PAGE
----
A well-run huddle is not just about goals, targets, collections, etc. It is about providing superior Customer Service.


 

Kevin Tighe, Cambridge Dental Consultants, Senior Consultant, got bitten hard by the business and marketing bug during long summer days working at his dad's Madison Avenue ad agency. After joining Cambridge as a speaker in the mid-1990s, Kevin went on to become Cambridge’s senior consultant and eventually CEO. Cambridge Dental Consultants is a full-service dental practice management company offering customized dental office manuals. Frustrated? High overhead? Schedule a chat with Kevin at 

 

 

Dental Consultant Advice: Hiring Sources
Dental Consultant Advice: Practice Organization

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There is the good, the bad and the ugly of dental practice management, but many dentists will still tell you the probability is your dental consulting will work if you and your consultant are on the same page. It stands to reason that if a dental consultant had little value, worth or benefit that consultant could not stand up to harsh economic realities for long.  A veteran dental consultant is also a "personal coach" who shold bring management wisdom based on "in the trenches" experience along with systems and protocols to that have been successfully implemented in other practices. Top dental consultants talk and network with each other. They pay attention to what systems work and don't across many dental practices. 

Systems

New Patient Phone Call

Insurance Processing

New Patient Experience and Patient Education

Financial Arrangements

Scheduling

Confirmation

Unscheduled Treatment 

Reactivation

Daily and Weekly Checklists

General Policy Manual 

Staff Accountability

What gets monitored, gets managed. It is as simple as that. The only way to monitor what gets done is with daily stats especially for your weak areas. For example, one employee should be specifically responsible for calls to patients who are unscheduled, overdue for re-care or need reactivation. Other staff can and should help in coordination with the accountable employee.

Leadership

What most practice owners are lack in knowledge is not how to book an appointment, but rather how to be an effective leader. The best systems in the world are useless if the staff do not comply. Good leaders know how to get staff to willingly follow through and comply.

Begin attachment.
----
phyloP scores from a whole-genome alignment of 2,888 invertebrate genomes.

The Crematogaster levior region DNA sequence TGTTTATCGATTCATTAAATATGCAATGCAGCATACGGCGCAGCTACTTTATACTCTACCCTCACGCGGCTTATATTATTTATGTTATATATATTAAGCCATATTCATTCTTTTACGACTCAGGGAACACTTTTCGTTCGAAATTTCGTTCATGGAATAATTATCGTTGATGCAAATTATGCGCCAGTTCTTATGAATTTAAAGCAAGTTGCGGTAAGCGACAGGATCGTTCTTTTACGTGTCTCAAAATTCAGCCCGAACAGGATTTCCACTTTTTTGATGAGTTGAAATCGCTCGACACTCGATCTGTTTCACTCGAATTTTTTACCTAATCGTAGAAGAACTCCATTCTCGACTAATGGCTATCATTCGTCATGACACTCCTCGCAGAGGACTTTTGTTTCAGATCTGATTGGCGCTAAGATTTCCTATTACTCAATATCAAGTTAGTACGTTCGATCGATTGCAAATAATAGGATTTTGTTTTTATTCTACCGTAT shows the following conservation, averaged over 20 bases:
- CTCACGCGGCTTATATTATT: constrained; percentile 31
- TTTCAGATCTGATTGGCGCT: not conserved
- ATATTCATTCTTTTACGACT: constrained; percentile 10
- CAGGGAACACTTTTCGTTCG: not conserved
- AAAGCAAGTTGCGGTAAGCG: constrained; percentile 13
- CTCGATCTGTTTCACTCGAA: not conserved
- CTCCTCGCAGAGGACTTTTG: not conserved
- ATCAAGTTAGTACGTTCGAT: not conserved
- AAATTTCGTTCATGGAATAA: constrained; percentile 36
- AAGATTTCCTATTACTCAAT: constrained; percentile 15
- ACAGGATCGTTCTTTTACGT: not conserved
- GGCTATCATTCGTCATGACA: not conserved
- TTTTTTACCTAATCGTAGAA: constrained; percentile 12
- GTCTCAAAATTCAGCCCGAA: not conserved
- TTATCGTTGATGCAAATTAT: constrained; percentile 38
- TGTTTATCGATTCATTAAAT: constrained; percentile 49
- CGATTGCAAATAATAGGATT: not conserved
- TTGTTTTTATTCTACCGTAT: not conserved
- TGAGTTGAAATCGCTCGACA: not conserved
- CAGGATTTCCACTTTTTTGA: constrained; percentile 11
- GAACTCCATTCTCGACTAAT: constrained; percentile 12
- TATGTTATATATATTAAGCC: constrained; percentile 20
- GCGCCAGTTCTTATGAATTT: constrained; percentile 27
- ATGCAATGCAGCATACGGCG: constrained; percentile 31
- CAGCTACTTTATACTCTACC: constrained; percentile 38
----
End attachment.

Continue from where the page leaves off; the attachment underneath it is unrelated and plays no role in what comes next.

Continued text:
Questions To Ask 

  1. Do you and/or your staff have to travel or does the consultant come to you?

  2. Is the program mostly one on one consulting versus seminars or courses with multiple clients in attendance?There are advantages to both.

  3. If the dental consulting is one on one who will actually deliver the consulting? I recommend knowing who your specific dental consultant will be prior to signing on the dotted line.

  4. Is program based on a specific dental practice management system? You want to avoid cookie-cutter programs. Ensure the program will be tailor-made to fit your practice's specific needs.

  5. The cost (including travel expenses and downtime) is certainly not the only factor, everything else being equal, it is still a major factor to consider. It's unwise to pay too much, but it's worse to pay too little.  

 

Top Dental Practice Mangement Consultant

Shane Blake DDS Coudersport, PAMy name is Kevin Tighe. I am Cambridge's CEO and Senior Consultant. Before joining the Cambridge team I was in charge of setting up workshops for large nonprofits throughout the United States and Canada. During that time, I was fortunate to receive mentoring from several world-class business consultants, including a dental practice management guru, which led to a position at Cambridge as their seminar organizer. In time, I began crisscrossing the country delivering seminars myself for the better part of a decade. Subsequently, I moved up to senior consultant and eventually owner.  Contributing writer to Dental Economics/DIQ, JADA, AGD Impact and Dental Town Magazine.